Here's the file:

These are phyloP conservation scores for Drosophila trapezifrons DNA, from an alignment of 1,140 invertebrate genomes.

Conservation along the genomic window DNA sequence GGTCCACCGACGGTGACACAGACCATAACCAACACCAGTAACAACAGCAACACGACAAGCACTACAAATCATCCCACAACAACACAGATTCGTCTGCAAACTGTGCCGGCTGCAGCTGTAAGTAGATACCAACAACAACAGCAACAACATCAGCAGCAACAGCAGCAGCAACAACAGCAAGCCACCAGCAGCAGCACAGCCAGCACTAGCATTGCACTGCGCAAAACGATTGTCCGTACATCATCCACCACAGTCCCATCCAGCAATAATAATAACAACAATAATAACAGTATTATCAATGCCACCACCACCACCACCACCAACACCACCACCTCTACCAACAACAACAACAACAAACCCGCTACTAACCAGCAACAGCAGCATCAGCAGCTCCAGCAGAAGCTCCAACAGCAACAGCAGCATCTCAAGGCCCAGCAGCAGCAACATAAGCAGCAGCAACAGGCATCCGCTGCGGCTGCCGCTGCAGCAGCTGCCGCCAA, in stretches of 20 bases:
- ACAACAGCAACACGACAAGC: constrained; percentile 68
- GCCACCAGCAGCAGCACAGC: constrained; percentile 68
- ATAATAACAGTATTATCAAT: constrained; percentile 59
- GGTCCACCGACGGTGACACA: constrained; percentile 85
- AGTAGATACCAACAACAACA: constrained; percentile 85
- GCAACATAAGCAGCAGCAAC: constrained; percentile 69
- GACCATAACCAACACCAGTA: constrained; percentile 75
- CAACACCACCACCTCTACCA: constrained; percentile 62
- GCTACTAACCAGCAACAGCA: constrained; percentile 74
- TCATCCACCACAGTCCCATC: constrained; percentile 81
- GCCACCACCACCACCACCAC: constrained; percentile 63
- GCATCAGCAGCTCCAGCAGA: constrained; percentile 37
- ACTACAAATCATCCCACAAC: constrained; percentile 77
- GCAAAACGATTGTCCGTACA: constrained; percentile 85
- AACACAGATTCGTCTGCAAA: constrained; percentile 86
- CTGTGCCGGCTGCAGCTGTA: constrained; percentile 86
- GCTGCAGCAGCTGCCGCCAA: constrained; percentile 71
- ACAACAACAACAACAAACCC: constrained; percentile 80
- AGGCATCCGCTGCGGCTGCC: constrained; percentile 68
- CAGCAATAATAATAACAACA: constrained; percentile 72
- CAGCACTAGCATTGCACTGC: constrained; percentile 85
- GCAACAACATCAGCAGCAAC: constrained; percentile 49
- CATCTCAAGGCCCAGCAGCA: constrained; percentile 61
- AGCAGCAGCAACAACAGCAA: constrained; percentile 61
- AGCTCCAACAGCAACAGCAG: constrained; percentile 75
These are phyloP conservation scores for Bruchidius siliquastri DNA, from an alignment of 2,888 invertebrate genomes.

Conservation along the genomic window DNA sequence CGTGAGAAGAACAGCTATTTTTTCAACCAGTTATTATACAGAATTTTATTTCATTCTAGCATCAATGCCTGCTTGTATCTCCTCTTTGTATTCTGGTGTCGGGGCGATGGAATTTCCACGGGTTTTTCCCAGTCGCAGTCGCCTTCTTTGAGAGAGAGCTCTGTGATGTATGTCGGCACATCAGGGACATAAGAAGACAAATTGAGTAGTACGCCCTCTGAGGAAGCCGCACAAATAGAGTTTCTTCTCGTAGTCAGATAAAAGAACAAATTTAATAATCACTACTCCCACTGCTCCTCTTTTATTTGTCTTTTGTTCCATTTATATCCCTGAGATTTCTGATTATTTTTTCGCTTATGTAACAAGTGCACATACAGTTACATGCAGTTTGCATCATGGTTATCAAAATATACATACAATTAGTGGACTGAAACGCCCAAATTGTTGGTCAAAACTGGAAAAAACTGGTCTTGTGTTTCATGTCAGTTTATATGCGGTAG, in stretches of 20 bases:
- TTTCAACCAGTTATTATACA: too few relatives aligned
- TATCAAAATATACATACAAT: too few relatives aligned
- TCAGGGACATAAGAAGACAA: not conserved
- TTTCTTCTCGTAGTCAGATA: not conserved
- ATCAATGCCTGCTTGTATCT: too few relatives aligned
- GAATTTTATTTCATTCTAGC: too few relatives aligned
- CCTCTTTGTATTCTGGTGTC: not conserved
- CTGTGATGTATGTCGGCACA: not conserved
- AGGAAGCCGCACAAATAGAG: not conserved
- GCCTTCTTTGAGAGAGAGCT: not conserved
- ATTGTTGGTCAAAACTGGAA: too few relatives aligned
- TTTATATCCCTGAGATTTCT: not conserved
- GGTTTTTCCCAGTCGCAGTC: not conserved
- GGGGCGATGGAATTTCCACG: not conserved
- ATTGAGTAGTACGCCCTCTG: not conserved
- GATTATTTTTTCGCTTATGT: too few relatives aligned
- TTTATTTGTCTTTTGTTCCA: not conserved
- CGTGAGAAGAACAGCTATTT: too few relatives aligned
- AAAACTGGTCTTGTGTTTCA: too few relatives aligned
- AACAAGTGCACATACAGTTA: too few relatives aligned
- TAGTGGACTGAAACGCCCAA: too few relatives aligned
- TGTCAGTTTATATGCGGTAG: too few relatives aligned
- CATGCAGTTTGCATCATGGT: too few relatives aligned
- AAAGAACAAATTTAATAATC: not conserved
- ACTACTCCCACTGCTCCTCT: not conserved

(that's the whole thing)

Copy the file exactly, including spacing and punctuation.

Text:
These are phyloP conservation scores for Drosophila trapezifrons DNA, from an alignment of 1,140 invertebrate genomes.

Conservation along the genomic window DNA sequence GGTCCACCGACGGTGACACAGACCATAACCAACACCAGTAACAACAGCAACACGACAAGCACTACAAATCATCCCACAACAACACAGATTCGTCTGCAAACTGTGCCGGCTGCAGCTGTAAGTAGATACCAACAACAACAGCAACAACATCAGCAGCAACAGCAGCAGCAACAACAGCAAGCCACCAGCAGCAGCACAGCCAGCACTAGCATTGCACTGCGCAAAACGATTGTCCGTACATCATCCACCACAGTCCCATCCAGCAATAATAATAACAACAATAATAACAGTATTATCAATGCCACCACCACCACCACCACCAACACCACCACCTCTACCAACAACAACAACAACAAACCCGCTACTAACCAGCAACAGCAGCATCAGCAGCTCCAGCAGAAGCTCCAACAGCAACAGCAGCATCTCAAGGCCCAGCAGCAGCAACATAAGCAGCAGCAACAGGCATCCGCTGCGGCTGCCGCTGCAGCAGCTGCCGCCAA, in stretches of 20 bases:
- ACAACAGCAACACGACAAGC: constrained; percentile 68
- GCCACCAGCAGCAGCACAGC: constrained; percentile 68
- ATAATAACAGTATTATCAAT: constrained; percentile 59
- GGTCCACCGACGGTGACACA: constrained; percentile 85
- AGTAGATACCAACAACAACA: constrained; percentile 85
- GCAACATAAGCAGCAGCAAC: constrained; percentile 69
- GACCATAACCAACACCAGTA: constrained; percentile 75
- CAACACCACCACCTCTACCA: constrained; percentile 62
- GCTACTAACCAGCAACAGCA: constrained; percentile 74
- TCATCCACCACAGTCCCATC: constrained; percentile 81
- GCCACCACCACCACCACCAC: constrained; percentile 63
- GCATCAGCAGCTCCAGCAGA: constrained; percentile 37
- ACTACAAATCATCCCACAAC: constrained; percentile 77
- GCAAAACGATTGTCCGTACA: constrained; percentile 85
- AACACAGATTCGTCTGCAAA: constrained; percentile 86
- CTGTGCCGGCTGCAGCTGTA: constrained; percentile 86
- GCTGCAGCAGCTGCCGCCAA: constrained; percentile 71
- ACAACAACAACAACAAACCC: constrained; percentile 80
- AGGCATCCGCTGCGGCTGCC: constrained; percentile 68
- CAGCAATAATAATAACAACA: constrained; percentile 72
- CAGCACTAGCATTGCACTGC: constrained; percentile 85
- GCAACAACATCAGCAGCAAC: constrained; percentile 49
- CATCTCAAGGCCCAGCAGCA: constrained; percentile 61
- AGCAGCAGCAACAACAGCAA: constrained; percentile 61
- AGCTCCAACAGCAACAGCAG: constrained; percentile 75
These are phyloP conservation scores for Bruchidius siliquastri DNA, from an alignment of 2,888 invertebrate genomes.

Conservation along the genomic window DNA sequence CGTGAGAAGAACAGCTATTTTTTCAACCAGTTATTATACAGAATTTTATTTCATTCTAGCATCAATGCCTGCTTGTATCTCCTCTTTGTATTCTGGTGTCGGGGCGATGGAATTTCCACGGGTTTTTCCCAGTCGCAGTCGCCTTCTTTGAGAGAGAGCTCTGTGATGTATGTCGGCACATCAGGGACATAAGAAGACAAATTGAGTAGTACGCCCTCTGAGGAAGCCGCACAAATAGAGTTTCTTCTCGTAGTCAGATAAAAGAACAAATTTAATAATCACTACTCCCACTGCTCCTCTTTTATTTGTCTTTTGTTCCATTTATATCCCTGAGATTTCTGATTATTTTTTCGCTTATGTAACAAGTGCACATACAGTTACATGCAGTTTGCATCATGGTTATCAAAATATACATACAATTAGTGGACTGAAACGCCCAAATTGTTGGTCAAAACTGGAAAAAACTGGTCTTGTGTTTCATGTCAGTTTATATGCGGTAG, in stretches of 20 bases:
- TTTCAACCAGTTATTATACA: too few relatives aligned
- TATCAAAATATACATACAAT: too few relatives aligned
- TCAGGGACATAAGAAGACAA: not conserved
- TTTCTTCTCGTAGTCAGATA: not conserved
- ATCAATGCCTGCTTGTATCT: too few relatives aligned
- GAATTTTATTTCATTCTAGC: too few relatives aligned
- CCTCTTTGTATTCTGGTGTC: not conserved
- CTGTGATGTATGTCGGCACA: not conserved
- AGGAAGCCGCACAAATAGAG: not conserved
- GCCTTCTTTGAGAGAGAGCT: not conserved
- ATTGTTGGTCAAAACTGGAA: too few relatives aligned
- TTTATATCCCTGAGATTTCT: not conserved
- GGTTTTTCCCAGTCGCAGTC: not conserved
- GGGGCGATGGAATTTCCACG: not conserved
- ATTGAGTAGTACGCCCTCTG: not conserved
- GATTATTTTTTCGCTTATGT: too few relatives aligned
- TTTATTTGTCTTTTGTTCCA: not conserved
- CGTGAGAAGAACAGCTATTT: too few relatives aligned
- AAAACTGGTCTTGTGTTTCA: too few relatives aligned
- AACAAGTGCACATACAGTTA: too few relatives aligned
- TAGTGGACTGAAACGCCCAA: too few relatives aligned
- TGTCAGTTTATATGCGGTAG: too few relatives aligned
- CATGCAGTTTGCATCATGGT: too few relatives aligned
- AAAGAACAAATTTAATAATC: not conserved
- ACTACTCCCACTGCTCCTCT: not conserved